Examining the work of Rajiv Shah, it’s hard not to be struck by the wide variance in opinion on the man’s legacy as the youngest-ever U.S. aid chief in history.
On one side of the spectrum, close confidantes and supporters of Shah, like his former deputy Donald Steinberg, claim the transformation he led was “as fundamental as anything that has occurred in the history of the agency.”
Then there are observers like Brookings Institution Senior Fellow George Ingram who point to the difficulty of reorienting an institution as massive as the U.S. Agency for International Development. Its administrator is, at once, “the most important person in the agency to influence the culture,” and yet he’s endowed with “limited influence and impact.” Change takes time.
Skeptics wonder whether perceived changes of the last half decade at USAID have more to do with forces well beyond the administrator’s control — the increasing role of the private sector in global development, for example. Shah, these skeptics may say, has merely acknowledged these trends and taken some of the credit for shifts already underway.
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After all, some of the things often attributed to Shah, such as staff increases, a new model for investing in agriculture programs and a greater focus on science and innovation were in the works before his arrival — and pushed by peers like the former Secretary of State Hillary Clinton — even if they matured during his tenure. Would they have done so the same way without him? Of course, it’s impossible to know.
In a slow and contested process like development, tied to such complex and global forces as poverty, population growth and climate change, how much does one leader actually matter? Where does their impact most noticeably accrue?
One point of agreement among people my colleagues and I have spoken with over the past few years on Shah’s impact is that he has been successful in raising USAID’s public and political stature during his time in office. Even critics allow that Shah rebuilt the agency’s profile from a low point of previous decades, returned a sense of “intellectual leadership” to Washington’s Ronald Reagan Building, where USAID is headquartered, and relieved the immediate threat that the agency’s mission would fold even farther into the overarching structure of the State Department.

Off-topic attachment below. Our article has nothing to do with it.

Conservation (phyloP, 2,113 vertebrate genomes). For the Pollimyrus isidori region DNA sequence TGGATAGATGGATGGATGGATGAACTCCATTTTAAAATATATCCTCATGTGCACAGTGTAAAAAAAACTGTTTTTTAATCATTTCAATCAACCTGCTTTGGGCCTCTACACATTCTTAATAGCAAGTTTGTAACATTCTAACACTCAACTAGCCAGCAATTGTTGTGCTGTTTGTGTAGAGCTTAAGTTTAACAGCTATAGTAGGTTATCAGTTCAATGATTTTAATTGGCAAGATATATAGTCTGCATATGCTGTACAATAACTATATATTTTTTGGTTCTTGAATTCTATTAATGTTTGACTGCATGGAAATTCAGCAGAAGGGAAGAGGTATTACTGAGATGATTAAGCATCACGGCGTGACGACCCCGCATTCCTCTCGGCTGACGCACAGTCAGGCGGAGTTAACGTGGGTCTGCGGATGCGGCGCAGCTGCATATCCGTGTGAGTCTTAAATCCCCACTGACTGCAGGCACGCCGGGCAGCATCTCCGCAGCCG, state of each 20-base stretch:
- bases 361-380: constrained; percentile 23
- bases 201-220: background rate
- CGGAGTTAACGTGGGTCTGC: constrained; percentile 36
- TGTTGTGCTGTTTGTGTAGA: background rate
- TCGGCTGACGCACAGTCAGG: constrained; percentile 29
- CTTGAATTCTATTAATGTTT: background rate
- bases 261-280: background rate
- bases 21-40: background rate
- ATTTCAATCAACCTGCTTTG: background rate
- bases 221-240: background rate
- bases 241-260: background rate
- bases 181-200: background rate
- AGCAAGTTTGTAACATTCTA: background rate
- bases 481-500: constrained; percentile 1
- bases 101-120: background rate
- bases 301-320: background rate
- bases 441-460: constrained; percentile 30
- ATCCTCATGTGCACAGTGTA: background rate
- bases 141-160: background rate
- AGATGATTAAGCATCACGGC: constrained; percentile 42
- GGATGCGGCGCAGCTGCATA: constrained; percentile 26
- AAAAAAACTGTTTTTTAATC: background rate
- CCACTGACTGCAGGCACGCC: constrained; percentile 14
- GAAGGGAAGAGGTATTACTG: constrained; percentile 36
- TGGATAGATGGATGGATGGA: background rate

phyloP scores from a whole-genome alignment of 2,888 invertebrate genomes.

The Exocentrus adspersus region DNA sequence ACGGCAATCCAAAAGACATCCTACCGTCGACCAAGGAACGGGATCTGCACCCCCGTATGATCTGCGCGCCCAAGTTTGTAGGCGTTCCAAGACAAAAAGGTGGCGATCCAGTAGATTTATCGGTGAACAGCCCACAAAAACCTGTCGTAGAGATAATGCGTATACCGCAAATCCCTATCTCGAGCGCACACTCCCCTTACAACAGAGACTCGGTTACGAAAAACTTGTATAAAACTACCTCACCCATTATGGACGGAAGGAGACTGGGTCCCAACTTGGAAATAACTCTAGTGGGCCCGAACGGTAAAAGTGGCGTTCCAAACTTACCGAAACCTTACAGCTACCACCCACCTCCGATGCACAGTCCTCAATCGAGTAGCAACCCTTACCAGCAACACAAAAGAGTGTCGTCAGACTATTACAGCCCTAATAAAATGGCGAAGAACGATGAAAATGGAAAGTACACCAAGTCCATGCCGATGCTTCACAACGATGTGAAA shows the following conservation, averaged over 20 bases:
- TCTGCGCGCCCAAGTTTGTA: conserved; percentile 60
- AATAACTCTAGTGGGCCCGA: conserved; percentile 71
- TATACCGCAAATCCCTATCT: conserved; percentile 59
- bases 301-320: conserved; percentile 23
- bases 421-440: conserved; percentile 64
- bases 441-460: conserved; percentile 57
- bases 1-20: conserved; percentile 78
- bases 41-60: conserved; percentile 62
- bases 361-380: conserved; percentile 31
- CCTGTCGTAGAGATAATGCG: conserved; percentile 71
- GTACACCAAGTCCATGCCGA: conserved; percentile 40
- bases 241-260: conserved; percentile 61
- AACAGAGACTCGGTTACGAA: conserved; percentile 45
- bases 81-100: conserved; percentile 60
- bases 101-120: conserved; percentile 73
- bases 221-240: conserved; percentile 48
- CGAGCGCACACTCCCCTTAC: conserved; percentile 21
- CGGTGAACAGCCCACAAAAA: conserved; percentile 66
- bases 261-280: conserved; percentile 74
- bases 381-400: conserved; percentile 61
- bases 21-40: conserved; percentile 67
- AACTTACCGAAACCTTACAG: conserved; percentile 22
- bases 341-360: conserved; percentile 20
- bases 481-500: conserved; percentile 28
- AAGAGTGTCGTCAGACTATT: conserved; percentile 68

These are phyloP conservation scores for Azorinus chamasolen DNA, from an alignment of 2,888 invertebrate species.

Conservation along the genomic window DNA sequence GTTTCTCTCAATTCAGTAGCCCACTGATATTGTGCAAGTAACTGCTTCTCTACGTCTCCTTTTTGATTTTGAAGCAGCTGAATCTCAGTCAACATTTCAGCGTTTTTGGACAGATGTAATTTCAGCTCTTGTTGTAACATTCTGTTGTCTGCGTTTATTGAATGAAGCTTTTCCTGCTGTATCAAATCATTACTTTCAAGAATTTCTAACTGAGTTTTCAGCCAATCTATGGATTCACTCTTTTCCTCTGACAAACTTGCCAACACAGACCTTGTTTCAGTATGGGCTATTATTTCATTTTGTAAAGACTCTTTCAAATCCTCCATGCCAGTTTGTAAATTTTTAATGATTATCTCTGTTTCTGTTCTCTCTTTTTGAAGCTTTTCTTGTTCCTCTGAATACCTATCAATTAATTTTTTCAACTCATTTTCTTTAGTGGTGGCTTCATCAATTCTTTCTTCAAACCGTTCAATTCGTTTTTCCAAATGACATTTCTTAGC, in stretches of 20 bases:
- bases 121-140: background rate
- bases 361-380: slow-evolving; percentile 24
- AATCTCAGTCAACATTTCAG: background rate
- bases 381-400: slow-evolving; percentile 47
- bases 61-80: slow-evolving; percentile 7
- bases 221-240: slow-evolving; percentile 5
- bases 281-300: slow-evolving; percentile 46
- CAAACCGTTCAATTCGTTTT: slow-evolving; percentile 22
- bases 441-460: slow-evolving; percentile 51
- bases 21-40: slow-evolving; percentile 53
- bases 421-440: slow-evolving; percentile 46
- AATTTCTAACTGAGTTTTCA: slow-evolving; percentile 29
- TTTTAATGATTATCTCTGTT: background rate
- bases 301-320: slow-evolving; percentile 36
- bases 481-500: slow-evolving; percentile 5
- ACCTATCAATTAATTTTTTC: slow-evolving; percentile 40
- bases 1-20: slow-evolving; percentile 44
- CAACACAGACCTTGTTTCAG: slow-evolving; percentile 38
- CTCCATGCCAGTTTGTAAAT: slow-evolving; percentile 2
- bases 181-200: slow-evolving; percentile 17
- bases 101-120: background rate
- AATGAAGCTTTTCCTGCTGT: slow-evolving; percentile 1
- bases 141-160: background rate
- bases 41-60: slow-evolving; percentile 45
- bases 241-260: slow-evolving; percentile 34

But the importance placed on the political and public relations side of the administrator job speaks to a larger challenge, which Shah himself has sought — and struggled — to confront: constituency. Ask yourself: Where did USAID’s public image problem come from in the first place; was it the agency’s own doing or did it reflect popular opinion about foreign aid?
Shah may be judged on whether he has made U.S. foreign assistance programs more effective, or on his ability to convince lawmakers that they should support an agency whose mission is to eradicate poverty abroad, not at home. His challenge has been complex, to say the least: to carry out overseas missions effectively while defending their practical and moral justification at every turn.
Perhaps more than a referendum on his own achievements, the variance in opinions on Shah’s legacy speaks to a deep ambiguity concerning the nature of leadership itself.
As long as U.S. foreign assistance programs are so poorly understood by most Americans, who regularly overestimate the amount we spend on them by a factor of 20, the next USAID chief will have to continue to juggle a mandate to improve development impact and the necessity of explaining why U.S. taxpayers and their elected representatives should lend support.
What makes for a successful foreign aid leader, and how would you rate Rajiv Shah’s performance as USAID chief? Chime in by leaving a comment below.
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